Just Give Money to the Poor? A Surprisingly Effective Solution to Poverty
Who’s responsible for the poor?
July 4, 2010 | By
Half the world's population lives below the poverty line, despite extreme free-trade policies that were supposed to "lift all boats." It's time to try something new.
Back in the reign of the first Queen Elizabeth, English lawmakers said it was the government and taxpayers. They introduced the compulsory “poor tax” of 1572 to provide peasants with cash and a “parish loaf.” The world’s first-ever public relief system did more than feed the poor: It helped fuel economic growth because peasants could risk leaving the land to look for work in town.
By the early 19th century, though, a backlash had set in. English spending on the poor was slashed from 2 percent to 1 percent of national income, and indigent families were locked up in parish workhouses. In 1839, the fictional hero of Oliver Twist, a child laborer who became a symbol of the neglect and exploitation of the times, famously raised his bowl of gruel and said, “Please, sir, I want some more.”
Today, child benefits, winter fuel payments, housing support and guaranteed minimum pensions for the elderly are common practice in Britain and other industrialized countries. But it’s only recently that the right to an “adequate” standard of living has begun to be extended to the poor of the developing world.
In an urgent new book, Just Give Money to the Poor: The Development Revolution from the Global South, three British scholars show how the developing countries are reducing poverty by making cash payments to the poor from their national budgets. At least 45 developing nations now provide social pensions or grants to 110 million impoverished families — not in the form of charitable donations or emergency handouts or temporary safety nets but as a kind of social security. Often, there are no strings attached.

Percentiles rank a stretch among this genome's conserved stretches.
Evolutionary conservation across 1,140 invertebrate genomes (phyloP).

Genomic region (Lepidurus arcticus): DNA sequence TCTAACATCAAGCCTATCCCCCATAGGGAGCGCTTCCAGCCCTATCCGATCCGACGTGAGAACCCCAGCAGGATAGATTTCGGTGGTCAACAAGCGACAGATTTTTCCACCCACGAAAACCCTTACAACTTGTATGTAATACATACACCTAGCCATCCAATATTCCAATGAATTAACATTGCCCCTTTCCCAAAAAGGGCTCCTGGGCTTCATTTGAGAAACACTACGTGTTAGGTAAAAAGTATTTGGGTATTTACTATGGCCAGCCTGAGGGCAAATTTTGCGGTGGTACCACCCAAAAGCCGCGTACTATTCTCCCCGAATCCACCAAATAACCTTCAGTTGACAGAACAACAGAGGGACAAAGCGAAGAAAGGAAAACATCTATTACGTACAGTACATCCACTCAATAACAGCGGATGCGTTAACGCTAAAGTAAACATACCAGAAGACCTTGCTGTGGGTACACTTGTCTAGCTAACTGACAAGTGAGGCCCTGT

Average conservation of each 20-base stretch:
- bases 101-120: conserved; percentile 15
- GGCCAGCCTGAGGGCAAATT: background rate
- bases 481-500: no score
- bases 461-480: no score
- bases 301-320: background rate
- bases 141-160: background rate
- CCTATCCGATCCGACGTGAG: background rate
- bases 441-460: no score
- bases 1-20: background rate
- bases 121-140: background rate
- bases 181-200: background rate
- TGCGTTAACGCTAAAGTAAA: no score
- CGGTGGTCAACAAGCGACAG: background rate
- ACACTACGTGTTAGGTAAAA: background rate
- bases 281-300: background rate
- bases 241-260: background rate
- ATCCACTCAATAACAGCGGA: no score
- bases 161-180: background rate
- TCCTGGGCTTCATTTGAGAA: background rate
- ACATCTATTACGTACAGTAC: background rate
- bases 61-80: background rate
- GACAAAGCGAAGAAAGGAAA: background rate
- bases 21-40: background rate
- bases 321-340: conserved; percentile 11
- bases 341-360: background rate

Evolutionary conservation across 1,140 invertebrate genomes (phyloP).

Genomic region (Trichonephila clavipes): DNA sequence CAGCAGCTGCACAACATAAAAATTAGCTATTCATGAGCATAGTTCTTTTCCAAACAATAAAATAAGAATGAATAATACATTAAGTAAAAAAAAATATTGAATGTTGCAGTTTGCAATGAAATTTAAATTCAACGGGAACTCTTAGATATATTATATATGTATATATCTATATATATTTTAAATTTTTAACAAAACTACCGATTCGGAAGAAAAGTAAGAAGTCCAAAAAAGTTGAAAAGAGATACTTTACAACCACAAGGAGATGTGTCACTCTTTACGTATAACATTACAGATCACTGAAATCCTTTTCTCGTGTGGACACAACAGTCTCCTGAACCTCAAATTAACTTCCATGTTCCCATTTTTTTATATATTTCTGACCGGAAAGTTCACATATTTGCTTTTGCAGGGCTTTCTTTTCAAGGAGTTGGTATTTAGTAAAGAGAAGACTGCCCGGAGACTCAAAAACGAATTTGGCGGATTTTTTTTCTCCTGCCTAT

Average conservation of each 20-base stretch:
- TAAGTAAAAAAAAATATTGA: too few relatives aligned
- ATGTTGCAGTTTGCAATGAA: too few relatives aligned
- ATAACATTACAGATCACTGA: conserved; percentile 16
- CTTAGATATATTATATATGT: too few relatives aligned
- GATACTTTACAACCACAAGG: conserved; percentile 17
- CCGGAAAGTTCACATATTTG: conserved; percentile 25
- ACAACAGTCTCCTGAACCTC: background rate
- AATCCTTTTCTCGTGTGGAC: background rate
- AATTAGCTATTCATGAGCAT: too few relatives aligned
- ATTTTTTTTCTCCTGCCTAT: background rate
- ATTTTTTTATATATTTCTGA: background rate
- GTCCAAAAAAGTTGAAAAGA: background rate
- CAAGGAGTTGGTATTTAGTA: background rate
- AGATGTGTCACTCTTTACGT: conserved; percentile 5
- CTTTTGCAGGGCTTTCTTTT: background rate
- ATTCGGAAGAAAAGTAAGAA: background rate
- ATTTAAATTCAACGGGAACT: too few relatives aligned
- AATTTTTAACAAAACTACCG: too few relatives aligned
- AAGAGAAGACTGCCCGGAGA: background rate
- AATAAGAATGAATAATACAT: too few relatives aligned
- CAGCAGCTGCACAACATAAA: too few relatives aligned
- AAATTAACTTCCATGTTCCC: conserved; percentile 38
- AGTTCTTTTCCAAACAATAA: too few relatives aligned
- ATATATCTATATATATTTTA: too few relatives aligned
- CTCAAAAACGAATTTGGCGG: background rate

It’s a direct challenge to a foreign aid industry that, in the view of the authors, “thrives on complexity and mystification, with highly paid consultants designing ever more complicated projects for ‘the poor’” even as it imposes free-market policies that marginalize the poor.
“A quiet revolution is taking place based on the realization that you cannot pull yourself up by your bootstraps if you have no boots,” the book says. “And giving ‘boots’ to people with little money does not make them lazy or reluctant to work; rather, just the opposite happens. A small guaranteed income provides a foundation that enables people to transform their own lives.”
There are plenty of skeptics of the cash transfer approach. For more than half a century, the foreign aid industry has been built on the belief that international agencies, and not the citizens of poor countries or the poor among them, are best equipped to eradicate poverty. Critics concede that foreign aid may have failed, but they say it’s because poor countries are misusing the money. In their view, the best prescription for the developing world is a dose of discipline in the form of strict “good governance” conditions on aid.
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